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Regional Roundup

(Updated August 2, 2016)

 

 

Tennessee

Federal Dollars May Be on the Way to TWRA!

The Tennessee Wildlife Resources Agency has received notification that a bill introduced in the United States Congress could annually dedicate funds from the development of energy and mineral resources on federal lands and waters to state fish and wildlife agencies.

The introduction of the bill has been an effort in progress that the TWRA and other state wildlife agencies have been working toward for several years. The legislation calls for dedicating $1.3 billion annually to conserve species of greatest conservation need. The benefit would come to about $22 million for Tennessee to implement the State Wildlife Action Plan (SWAP) and to provide funding for non-game animals.

"This legislation does not create a new tax, but rather reallocates existing revenue generated from energy production on federal lands and waters," said Ed Carter, TWRA Executive Director. "With support from energy companies and a broad coalition of industry and non-governmental partners, we're hopeful this legislation will be well-received by members of Congress.

"Through hunting and fishing license fees, hunters and fishermen have long been the mainstay of funding for non-game animals. I have no doubt the anglers and hunters across the state will welcome this additional help in securing needed financial assistance."

Carter went on to say "the primary intent of this legislation" is to keep animals off the endangered species list and to provide for sound management. For an animal to become listed as endangered it is obviously in peril, but that action can also inadvertently alter management for other non-listed species as well as overall management for any land or water-related uses.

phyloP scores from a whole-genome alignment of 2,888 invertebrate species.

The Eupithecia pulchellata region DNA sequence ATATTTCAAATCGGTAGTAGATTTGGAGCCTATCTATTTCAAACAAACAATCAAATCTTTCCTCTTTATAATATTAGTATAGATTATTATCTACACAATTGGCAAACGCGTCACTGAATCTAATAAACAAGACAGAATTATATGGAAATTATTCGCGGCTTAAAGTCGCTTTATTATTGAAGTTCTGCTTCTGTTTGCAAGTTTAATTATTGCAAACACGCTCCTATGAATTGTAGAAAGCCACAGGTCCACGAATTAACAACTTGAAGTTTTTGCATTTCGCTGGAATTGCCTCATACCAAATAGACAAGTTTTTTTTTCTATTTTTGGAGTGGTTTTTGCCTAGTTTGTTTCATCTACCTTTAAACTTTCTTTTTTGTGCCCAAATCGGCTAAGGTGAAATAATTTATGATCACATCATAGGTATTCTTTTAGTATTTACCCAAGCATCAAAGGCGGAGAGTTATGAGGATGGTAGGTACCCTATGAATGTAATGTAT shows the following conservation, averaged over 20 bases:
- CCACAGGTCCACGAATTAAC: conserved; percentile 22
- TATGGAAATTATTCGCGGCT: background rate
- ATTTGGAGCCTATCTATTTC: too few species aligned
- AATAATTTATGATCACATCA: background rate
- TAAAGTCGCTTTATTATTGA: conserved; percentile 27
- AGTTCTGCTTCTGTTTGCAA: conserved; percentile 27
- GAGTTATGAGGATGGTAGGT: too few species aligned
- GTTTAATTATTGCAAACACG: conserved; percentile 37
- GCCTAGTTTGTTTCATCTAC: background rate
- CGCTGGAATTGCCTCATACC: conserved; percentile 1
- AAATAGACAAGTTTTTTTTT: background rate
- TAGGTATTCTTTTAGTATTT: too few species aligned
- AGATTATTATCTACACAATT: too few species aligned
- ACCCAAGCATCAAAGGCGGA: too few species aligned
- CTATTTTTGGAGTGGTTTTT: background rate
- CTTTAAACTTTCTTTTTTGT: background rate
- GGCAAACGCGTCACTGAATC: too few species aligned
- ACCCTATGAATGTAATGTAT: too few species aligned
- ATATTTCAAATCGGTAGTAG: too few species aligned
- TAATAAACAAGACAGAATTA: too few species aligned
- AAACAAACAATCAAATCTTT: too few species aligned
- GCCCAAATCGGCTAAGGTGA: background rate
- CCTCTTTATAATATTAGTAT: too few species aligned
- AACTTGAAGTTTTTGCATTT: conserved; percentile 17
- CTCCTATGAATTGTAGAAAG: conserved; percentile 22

Congressman Don Young (R-AK) and Congresswoman Debbie Dingell (D-MI) introduced the bipartisan Recovering America's Wildlife Act (HR5650). The bill reflects the recommendation of the Blue Ribbon Panel on Sustaining America's Diverse Fish and Wildlife Resources which released its final report in March 2016. The funding would be deposited in the existing but unfunded Wildlife Conservation Restoration subaccount under Pittman-Robertson.

In addition to providing much needed funding to effectively implement State Wildlife Action Plans, the Wildlife Conservation Restoration program can also be used for conservation education and wildlife-dependent recreation. If passed into law, this would be the largest infusion of funding for state-based fish and wildlife conservation in a generation.

The next step in the process is to secure bipartisan co-sponsors of the bill. A legislative team that includes staff from Association of Fish and Wildlife Agencies (AFWA) and the National Wildlife Federation and Congressional Sportsman's Foundation has developed a list of members to target for co-sponsorship.

Those two organizations have asked for the public's help to reach out and encourage members of Congress to co-sponsor the bill. The legislation will provide an opportunity to obtain sustained funding for fish and wildlife diversity.